Book Review: The Oliver Stone Experience Leaves Nothing Unturned

“It’s an Oliver Stone movie about Oliver Stone, but in the form of a book.”

That’s the pitch author Matt Zoller Seitz used to describe The Oliver Stone Experience to his own subject. It’s apt: Seitz’s auteurist biography is kaleidoscopic in its dispensing of intimate photographs, archival images and pop culture iconography. Just as Stone’s own kinetic editing explodes in his films, so does the book conflate dynamic interviews and critical analyses with taut narrative urgency.

A mammoth tome, The Oliver Stone Experience is comprised of fragments that detail Stone’s youthful beginnings and each subsequent era of his life and artistic growth, from his time in Vietnam to the making of films like Midnight Express, Platoon, Wall Street, JFK and his latest, Snowden. Stone himself—whom Seitz says introduced him on occasion as “my biographer,” which “flattered with trust as it terrified with responsibility”—contributes an excerpt to the book’s first chapter, and is joined by such venerable film writers as Jim Beaver, Kim Morgan, Alissa Wilkinson and others in a supporting cast of commentators on his endlessly scrutable life and work. Stone’s pronounced worldview—his contentious insights on Americanism—manifests itself not only in his filmography but in his preferred topics of discussion. Seitz’s success lies in effectively bringing to light the ways in which Stone is as much product of his environment as he is a dissenter from it.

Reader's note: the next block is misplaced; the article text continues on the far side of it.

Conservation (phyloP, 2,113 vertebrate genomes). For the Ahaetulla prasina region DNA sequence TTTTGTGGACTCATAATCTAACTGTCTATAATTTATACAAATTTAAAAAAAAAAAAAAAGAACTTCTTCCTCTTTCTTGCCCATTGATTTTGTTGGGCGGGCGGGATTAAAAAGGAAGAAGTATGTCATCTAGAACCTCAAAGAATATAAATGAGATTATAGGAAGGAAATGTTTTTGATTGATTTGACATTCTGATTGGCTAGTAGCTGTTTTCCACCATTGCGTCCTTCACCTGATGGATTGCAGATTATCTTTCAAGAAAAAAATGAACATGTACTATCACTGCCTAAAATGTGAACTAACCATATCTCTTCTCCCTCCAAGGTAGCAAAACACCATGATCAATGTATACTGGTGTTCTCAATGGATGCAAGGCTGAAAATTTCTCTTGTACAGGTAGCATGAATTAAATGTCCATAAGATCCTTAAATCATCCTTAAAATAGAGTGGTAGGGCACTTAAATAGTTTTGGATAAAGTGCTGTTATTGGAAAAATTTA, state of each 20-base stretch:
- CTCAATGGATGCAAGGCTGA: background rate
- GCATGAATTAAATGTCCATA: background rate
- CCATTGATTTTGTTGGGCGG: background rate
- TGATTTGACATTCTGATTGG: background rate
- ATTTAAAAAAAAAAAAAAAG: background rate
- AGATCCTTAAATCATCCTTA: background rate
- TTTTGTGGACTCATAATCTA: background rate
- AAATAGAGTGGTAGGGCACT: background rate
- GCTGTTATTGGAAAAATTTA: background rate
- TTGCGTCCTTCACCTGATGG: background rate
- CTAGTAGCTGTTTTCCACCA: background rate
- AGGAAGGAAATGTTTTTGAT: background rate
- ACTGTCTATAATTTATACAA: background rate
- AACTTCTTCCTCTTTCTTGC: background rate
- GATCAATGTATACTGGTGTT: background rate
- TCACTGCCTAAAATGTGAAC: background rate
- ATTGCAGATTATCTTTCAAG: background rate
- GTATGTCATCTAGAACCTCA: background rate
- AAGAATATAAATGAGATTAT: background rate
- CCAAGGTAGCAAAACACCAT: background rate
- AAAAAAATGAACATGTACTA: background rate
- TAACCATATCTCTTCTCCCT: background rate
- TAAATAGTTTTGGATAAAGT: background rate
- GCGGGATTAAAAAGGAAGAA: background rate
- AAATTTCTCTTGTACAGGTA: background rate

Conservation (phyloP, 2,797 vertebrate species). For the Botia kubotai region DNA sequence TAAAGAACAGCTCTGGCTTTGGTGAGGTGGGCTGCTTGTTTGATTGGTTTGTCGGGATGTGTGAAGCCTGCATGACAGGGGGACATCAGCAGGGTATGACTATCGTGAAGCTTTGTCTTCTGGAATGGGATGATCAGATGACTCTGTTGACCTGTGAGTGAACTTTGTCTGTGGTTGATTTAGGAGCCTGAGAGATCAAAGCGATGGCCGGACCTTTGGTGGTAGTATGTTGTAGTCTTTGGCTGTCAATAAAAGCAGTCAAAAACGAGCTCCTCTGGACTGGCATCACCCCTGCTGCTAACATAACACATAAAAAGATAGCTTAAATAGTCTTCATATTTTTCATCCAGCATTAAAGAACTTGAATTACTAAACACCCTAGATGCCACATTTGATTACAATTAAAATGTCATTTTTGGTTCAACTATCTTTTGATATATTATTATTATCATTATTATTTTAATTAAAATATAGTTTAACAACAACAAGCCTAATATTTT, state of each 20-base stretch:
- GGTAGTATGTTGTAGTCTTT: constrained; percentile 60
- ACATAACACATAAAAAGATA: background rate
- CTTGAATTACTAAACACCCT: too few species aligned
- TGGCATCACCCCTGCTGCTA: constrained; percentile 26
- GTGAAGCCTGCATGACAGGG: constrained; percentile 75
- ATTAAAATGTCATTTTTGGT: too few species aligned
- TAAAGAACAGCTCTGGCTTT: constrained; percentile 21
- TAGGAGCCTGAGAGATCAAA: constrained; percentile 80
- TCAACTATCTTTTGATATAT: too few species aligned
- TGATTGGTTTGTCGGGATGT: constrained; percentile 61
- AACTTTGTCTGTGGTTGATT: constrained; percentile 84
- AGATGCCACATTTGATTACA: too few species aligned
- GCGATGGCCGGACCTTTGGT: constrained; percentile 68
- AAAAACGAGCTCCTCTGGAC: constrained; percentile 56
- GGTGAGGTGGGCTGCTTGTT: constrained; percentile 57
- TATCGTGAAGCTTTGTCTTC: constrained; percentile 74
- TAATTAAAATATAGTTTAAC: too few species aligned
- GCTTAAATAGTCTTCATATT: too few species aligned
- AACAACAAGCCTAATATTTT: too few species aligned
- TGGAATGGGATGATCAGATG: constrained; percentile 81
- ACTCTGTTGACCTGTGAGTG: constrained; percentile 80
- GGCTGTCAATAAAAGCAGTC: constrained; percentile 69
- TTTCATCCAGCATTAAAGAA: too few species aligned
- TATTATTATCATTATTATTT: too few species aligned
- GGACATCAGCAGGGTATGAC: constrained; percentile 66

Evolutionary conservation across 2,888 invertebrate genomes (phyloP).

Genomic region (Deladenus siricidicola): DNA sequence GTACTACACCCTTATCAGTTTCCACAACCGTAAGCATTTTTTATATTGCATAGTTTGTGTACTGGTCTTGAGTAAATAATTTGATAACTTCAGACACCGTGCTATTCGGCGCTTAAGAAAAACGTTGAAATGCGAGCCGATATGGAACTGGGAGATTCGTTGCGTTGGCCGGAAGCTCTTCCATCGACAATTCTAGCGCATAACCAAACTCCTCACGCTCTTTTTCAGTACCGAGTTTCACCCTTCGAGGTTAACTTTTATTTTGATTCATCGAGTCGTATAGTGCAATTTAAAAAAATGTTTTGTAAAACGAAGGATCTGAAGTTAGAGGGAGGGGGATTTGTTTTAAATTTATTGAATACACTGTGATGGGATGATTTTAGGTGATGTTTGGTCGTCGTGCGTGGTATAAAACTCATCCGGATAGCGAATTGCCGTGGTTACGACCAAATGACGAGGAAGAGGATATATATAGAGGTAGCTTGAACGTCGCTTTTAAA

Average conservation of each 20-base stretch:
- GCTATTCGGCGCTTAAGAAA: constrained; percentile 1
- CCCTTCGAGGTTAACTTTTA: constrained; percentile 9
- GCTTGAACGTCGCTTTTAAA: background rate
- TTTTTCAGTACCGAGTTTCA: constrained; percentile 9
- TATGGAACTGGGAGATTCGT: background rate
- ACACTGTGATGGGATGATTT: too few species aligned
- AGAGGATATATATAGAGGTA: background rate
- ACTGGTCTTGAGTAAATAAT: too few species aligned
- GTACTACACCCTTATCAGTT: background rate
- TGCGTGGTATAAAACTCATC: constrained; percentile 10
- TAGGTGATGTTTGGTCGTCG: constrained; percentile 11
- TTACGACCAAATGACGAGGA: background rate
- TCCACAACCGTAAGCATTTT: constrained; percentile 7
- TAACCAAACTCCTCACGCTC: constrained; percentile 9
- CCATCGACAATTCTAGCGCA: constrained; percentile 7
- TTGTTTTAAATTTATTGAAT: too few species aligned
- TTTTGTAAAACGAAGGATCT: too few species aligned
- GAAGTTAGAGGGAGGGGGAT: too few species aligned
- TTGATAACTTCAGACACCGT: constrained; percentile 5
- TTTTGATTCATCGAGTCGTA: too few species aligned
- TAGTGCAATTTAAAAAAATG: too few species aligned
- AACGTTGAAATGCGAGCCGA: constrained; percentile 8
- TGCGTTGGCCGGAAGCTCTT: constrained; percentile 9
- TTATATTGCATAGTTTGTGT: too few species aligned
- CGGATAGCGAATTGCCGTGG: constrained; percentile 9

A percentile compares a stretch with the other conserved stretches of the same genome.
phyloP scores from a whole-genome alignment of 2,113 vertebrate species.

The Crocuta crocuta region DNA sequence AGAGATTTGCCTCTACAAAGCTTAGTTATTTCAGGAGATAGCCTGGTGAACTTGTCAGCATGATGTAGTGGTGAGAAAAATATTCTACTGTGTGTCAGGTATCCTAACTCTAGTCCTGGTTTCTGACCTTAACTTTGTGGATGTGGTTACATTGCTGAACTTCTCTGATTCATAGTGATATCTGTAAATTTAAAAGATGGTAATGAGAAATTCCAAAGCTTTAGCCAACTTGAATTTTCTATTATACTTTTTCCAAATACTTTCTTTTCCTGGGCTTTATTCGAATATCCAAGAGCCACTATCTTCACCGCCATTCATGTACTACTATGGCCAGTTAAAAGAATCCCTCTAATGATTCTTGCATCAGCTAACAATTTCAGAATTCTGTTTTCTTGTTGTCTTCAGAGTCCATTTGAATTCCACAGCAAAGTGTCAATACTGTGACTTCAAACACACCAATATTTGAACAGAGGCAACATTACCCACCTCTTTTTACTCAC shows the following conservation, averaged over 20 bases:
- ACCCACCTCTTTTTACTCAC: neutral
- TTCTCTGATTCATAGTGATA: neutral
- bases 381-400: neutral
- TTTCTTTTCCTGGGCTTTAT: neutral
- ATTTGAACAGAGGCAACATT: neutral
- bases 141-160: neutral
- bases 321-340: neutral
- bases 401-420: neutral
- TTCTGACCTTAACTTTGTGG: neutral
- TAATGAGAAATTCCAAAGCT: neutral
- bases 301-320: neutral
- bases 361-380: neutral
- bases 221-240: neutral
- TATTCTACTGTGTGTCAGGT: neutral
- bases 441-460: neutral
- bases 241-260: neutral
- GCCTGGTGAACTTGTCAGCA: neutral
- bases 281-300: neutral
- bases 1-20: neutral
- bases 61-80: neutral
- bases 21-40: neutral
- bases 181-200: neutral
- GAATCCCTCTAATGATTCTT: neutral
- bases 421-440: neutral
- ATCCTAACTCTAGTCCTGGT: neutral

Oliver Stone, Cameron Diaz and James Woods in the Miami Sharks locker room, during the making of Any Given Sunday (1999). Courtesy of Abrams

Oliver Stone, Cameron Diaz and James Woods in the Miami Sharks locker room, during the making of Any Given Sunday (1999). Courtesy of Abrams

The Takeaway: For critics and fans, the strong rapport between author and subject might be a justified means to an end. For indie moviemakers, that rapport in itself may well be substance to be studied. For those who see social consciousness as a prerequisite to moviemaking, this is essential reading.

U.S. Reader Giveaway

We’ve partnered with Abrams to give one randomly chosen winner a copy of The Oliver Stone Experience. To enter, answer this question: “How many Academy Awards did Stone’s 1986 film Platoon win?” Send answers in an email to assistant@moviemaker.com with the subject line “Oliver Stone Giveaway.” One winner will be contacted on September 15, 2016. MM

 

The Oliver Stone Experience by Matt Zoller Seitz is released by Abrams on September 13, 2016. Hardcover; 480 pages; U.S. $50. Can. $55. This article appears in MovieMaker‘s Fall 2016 issue.

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